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U.S. May Be Falling Behind in Researching Tech's Next Big Thing


Some of the devices connected in the Internet of Things.

A University of Virginia professor suggests the U.S. is not spending enough on research and development of cyber-physical systems.

Credit: Computerworld

A paper from the Computing Community Consortium (CCC) published in 2008 said the U.S. National Science Foundation should be spending $75 million a year to fund research into cyber-physical systems (CPS), the hybrids of automation, sensors, and communication capabilities that will typify the Internet of Things. The paper said overall the federal government should be spending $375 million a year on CPS, and as much as $500 million when including private investment.

However, this year NSF spent just $40 million on CPS research, and only about $200 million in the last five years.

Although it is not easy to ascertain what government-wide spending on CPS research currently amounts to, University of Virginia professor John Stankovic, co-author of the CCC paper, says, "anecdotally, I would say they are not spending enough."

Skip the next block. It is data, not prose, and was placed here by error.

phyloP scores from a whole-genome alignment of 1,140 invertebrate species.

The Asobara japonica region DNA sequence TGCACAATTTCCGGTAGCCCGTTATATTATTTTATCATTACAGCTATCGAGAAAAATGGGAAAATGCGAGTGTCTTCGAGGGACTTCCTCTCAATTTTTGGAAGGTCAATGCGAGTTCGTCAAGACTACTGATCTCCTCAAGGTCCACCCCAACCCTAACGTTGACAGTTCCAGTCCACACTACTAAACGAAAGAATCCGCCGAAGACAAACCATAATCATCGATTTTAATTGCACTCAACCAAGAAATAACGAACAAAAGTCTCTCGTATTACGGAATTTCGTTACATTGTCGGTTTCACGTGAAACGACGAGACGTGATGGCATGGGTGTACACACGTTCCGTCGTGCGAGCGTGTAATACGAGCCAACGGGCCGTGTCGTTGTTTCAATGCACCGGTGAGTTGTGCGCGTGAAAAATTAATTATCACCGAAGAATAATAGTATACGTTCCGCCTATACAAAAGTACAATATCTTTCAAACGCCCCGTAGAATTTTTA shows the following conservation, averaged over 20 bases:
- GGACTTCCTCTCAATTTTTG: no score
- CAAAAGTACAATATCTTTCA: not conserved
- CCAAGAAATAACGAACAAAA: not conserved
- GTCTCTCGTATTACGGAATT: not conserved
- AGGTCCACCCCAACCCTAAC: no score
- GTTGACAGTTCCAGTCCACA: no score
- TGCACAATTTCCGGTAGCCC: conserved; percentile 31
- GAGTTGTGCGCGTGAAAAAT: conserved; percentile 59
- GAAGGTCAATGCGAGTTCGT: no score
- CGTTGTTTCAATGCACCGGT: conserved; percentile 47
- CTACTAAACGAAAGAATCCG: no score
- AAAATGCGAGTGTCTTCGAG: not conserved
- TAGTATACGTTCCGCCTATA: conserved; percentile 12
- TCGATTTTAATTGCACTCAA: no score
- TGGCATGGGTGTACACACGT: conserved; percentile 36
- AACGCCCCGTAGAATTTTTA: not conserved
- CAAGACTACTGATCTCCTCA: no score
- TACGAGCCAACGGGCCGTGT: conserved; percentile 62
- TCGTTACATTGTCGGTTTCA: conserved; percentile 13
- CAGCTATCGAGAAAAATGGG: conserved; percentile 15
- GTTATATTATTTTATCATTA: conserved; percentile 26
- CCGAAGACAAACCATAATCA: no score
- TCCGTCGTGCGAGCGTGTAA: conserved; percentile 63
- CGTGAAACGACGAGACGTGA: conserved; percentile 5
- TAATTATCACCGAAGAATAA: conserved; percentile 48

By contrast, the European Union is currently investing almost $350 million a year of public and private funds into developing CPS technologies.

The reduced level of spending comes during a period of weak increases in the federal research and development budget and the increasing likelihood the U.S. will be eclipsed by China in terms of government funding for basic research as early as 2022.

Stankovic says it is important to increase public investment in such research or the U.S. will lose out to other nations.

From Computerworld
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